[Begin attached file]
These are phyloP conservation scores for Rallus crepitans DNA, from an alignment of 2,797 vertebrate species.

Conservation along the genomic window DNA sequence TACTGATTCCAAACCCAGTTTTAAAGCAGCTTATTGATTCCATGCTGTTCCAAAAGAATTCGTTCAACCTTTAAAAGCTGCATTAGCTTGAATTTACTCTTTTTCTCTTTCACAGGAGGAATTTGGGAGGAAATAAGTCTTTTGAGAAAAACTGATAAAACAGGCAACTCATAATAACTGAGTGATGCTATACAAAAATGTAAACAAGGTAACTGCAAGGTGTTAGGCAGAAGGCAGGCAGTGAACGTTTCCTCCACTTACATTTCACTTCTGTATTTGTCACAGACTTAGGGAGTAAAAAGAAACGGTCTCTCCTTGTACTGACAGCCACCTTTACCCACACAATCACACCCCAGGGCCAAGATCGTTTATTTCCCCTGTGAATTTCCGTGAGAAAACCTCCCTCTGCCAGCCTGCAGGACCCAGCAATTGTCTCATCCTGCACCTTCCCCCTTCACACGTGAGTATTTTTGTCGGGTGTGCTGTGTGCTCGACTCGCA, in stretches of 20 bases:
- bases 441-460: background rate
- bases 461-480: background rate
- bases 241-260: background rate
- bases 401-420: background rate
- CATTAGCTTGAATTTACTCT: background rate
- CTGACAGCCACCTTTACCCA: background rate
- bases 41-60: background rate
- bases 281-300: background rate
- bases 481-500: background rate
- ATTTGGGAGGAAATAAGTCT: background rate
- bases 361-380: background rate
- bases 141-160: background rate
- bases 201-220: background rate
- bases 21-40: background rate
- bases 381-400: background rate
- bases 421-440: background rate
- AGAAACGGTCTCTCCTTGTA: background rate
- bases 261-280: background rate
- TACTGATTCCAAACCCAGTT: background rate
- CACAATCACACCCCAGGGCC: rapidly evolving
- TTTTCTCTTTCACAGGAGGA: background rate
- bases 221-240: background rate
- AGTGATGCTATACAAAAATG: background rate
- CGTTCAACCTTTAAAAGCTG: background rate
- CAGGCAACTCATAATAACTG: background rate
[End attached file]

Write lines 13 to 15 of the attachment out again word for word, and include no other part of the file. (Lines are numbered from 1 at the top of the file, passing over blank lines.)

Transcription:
- bases 361-380: background rate
- bases 141-160: background rate
- bases 201-220: background rate